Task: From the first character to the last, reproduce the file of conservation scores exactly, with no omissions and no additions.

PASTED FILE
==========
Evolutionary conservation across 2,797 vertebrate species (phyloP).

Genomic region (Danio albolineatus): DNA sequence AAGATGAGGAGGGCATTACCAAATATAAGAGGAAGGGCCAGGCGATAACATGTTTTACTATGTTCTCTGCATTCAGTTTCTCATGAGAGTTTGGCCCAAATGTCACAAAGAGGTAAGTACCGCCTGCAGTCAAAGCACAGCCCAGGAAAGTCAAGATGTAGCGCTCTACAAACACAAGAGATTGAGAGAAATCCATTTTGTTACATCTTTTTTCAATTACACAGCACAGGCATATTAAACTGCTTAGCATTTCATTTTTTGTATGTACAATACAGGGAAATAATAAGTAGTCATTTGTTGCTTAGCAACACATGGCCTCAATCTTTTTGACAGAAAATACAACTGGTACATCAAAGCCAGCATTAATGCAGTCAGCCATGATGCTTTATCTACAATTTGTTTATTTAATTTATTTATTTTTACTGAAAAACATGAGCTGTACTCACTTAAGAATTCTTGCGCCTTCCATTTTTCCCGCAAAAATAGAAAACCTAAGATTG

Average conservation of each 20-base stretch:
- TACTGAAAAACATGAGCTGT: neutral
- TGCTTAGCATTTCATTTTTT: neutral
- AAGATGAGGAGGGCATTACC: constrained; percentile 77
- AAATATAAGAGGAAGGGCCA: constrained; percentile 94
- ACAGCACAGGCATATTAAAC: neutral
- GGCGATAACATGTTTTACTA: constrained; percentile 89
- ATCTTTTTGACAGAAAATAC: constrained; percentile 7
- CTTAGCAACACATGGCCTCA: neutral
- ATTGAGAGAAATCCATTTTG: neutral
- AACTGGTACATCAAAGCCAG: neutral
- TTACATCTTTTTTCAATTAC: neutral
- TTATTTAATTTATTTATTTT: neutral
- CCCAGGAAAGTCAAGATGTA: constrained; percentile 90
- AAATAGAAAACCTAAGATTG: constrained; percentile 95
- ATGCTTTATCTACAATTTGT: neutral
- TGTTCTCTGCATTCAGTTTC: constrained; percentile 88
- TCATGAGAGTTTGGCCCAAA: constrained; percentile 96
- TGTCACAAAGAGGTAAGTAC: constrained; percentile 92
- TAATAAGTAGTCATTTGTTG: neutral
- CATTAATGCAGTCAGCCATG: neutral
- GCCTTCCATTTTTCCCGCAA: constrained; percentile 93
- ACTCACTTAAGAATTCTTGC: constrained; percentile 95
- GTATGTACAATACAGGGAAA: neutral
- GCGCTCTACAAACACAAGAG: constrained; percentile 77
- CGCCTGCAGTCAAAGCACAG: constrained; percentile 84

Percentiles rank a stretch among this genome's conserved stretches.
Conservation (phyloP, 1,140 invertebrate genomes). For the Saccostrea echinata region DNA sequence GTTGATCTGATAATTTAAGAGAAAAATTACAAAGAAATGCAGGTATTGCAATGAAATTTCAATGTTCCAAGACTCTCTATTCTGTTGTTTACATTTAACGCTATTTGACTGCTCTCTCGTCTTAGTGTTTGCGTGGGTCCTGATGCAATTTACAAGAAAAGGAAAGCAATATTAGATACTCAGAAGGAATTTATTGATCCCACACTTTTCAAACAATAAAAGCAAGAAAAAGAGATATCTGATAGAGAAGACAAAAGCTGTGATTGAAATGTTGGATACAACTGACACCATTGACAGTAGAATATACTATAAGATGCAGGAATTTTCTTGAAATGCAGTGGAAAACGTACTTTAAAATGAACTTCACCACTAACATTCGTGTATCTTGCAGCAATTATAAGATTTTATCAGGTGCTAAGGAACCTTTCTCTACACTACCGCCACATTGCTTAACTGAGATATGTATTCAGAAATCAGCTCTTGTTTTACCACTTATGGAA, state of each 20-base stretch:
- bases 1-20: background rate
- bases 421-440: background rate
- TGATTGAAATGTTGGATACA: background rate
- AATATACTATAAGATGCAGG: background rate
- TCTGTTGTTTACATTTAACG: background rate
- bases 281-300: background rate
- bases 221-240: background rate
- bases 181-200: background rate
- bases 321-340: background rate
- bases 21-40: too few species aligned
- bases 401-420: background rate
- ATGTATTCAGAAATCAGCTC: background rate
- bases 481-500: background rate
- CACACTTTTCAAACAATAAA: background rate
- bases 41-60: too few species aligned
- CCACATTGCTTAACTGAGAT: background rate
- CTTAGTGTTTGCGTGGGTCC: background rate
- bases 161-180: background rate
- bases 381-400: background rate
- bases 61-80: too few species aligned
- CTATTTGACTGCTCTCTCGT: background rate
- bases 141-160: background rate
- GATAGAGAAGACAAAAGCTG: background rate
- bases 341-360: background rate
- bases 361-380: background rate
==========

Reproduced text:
Evolutionary conservation across 2,797 vertebrate species (phyloP).

Genomic region (Danio albolineatus): DNA sequence AAGATGAGGAGGGCATTACCAAATATAAGAGGAAGGGCCAGGCGATAACATGTTTTACTATGTTCTCTGCATTCAGTTTCTCATGAGAGTTTGGCCCAAATGTCACAAAGAGGTAAGTACCGCCTGCAGTCAAAGCACAGCCCAGGAAAGTCAAGATGTAGCGCTCTACAAACACAAGAGATTGAGAGAAATCCATTTTGTTACATCTTTTTTCAATTACACAGCACAGGCATATTAAACTGCTTAGCATTTCATTTTTTGTATGTACAATACAGGGAAATAATAAGTAGTCATTTGTTGCTTAGCAACACATGGCCTCAATCTTTTTGACAGAAAATACAACTGGTACATCAAAGCCAGCATTAATGCAGTCAGCCATGATGCTTTATCTACAATTTGTTTATTTAATTTATTTATTTTTACTGAAAAACATGAGCTGTACTCACTTAAGAATTCTTGCGCCTTCCATTTTTCCCGCAAAAATAGAAAACCTAAGATTG

Average conservation of each 20-base stretch:
- TACTGAAAAACATGAGCTGT: neutral
- TGCTTAGCATTTCATTTTTT: neutral
- AAGATGAGGAGGGCATTACC: constrained; percentile 77
- AAATATAAGAGGAAGGGCCA: constrained; percentile 94
- ACAGCACAGGCATATTAAAC: neutral
- GGCGATAACATGTTTTACTA: constrained; percentile 89
- ATCTTTTTGACAGAAAATAC: constrained; percentile 7
- CTTAGCAACACATGGCCTCA: neutral
- ATTGAGAGAAATCCATTTTG: neutral
- AACTGGTACATCAAAGCCAG: neutral
- TTACATCTTTTTTCAATTAC: neutral
- TTATTTAATTTATTTATTTT: neutral
- CCCAGGAAAGTCAAGATGTA: constrained; percentile 90
- AAATAGAAAACCTAAGATTG: constrained; percentile 95
- ATGCTTTATCTACAATTTGT: neutral
- TGTTCTCTGCATTCAGTTTC: constrained; percentile 88
- TCATGAGAGTTTGGCCCAAA: constrained; percentile 96
- TGTCACAAAGAGGTAAGTAC: constrained; percentile 92
- TAATAAGTAGTCATTTGTTG: neutral
- CATTAATGCAGTCAGCCATG: neutral
- GCCTTCCATTTTTCCCGCAA: constrained; percentile 93
- ACTCACTTAAGAATTCTTGC: constrained; percentile 95
- GTATGTACAATACAGGGAAA: neutral
- GCGCTCTACAAACACAAGAG: constrained; percentile 77
- CGCCTGCAGTCAAAGCACAG: constrained; percentile 84

Percentiles rank a stretch among this genome's conserved stretches.
Conservation (phyloP, 1,140 invertebrate genomes). For the Saccostrea echinata region DNA sequence GTTGATCTGATAATTTAAGAGAAAAATTACAAAGAAATGCAGGTATTGCAATGAAATTTCAATGTTCCAAGACTCTCTATTCTGTTGTTTACATTTAACGCTATTTGACTGCTCTCTCGTCTTAGTGTTTGCGTGGGTCCTGATGCAATTTACAAGAAAAGGAAAGCAATATTAGATACTCAGAAGGAATTTATTGATCCCACACTTTTCAAACAATAAAAGCAAGAAAAAGAGATATCTGATAGAGAAGACAAAAGCTGTGATTGAAATGTTGGATACAACTGACACCATTGACAGTAGAATATACTATAAGATGCAGGAATTTTCTTGAAATGCAGTGGAAAACGTACTTTAAAATGAACTTCACCACTAACATTCGTGTATCTTGCAGCAATTATAAGATTTTATCAGGTGCTAAGGAACCTTTCTCTACACTACCGCCACATTGCTTAACTGAGATATGTATTCAGAAATCAGCTCTTGTTTTACCACTTATGGAA, state of each 20-base stretch:
- bases 1-20: background rate
- bases 421-440: background rate
- TGATTGAAATGTTGGATACA: background rate
- AATATACTATAAGATGCAGG: background rate
- TCTGTTGTTTACATTTAACG: background rate
- bases 281-300: background rate
- bases 221-240: background rate
- bases 181-200: background rate
- bases 321-340: background rate
- bases 21-40: too few species aligned
- bases 401-420: background rate
- ATGTATTCAGAAATCAGCTC: background rate
- bases 481-500: background rate
- CACACTTTTCAAACAATAAA: background rate
- bases 41-60: too few species aligned
- CCACATTGCTTAACTGAGAT: background rate
- CTTAGTGTTTGCGTGGGTCC: background rate
- bases 161-180: background rate
- bases 381-400: background rate
- bases 61-80: too few species aligned
- CTATTTGACTGCTCTCTCGT: background rate
- bases 141-160: background rate
- GATAGAGAAGACAAAAGCTG: background rate
- bases 341-360: background rate
- bases 361-380: background rate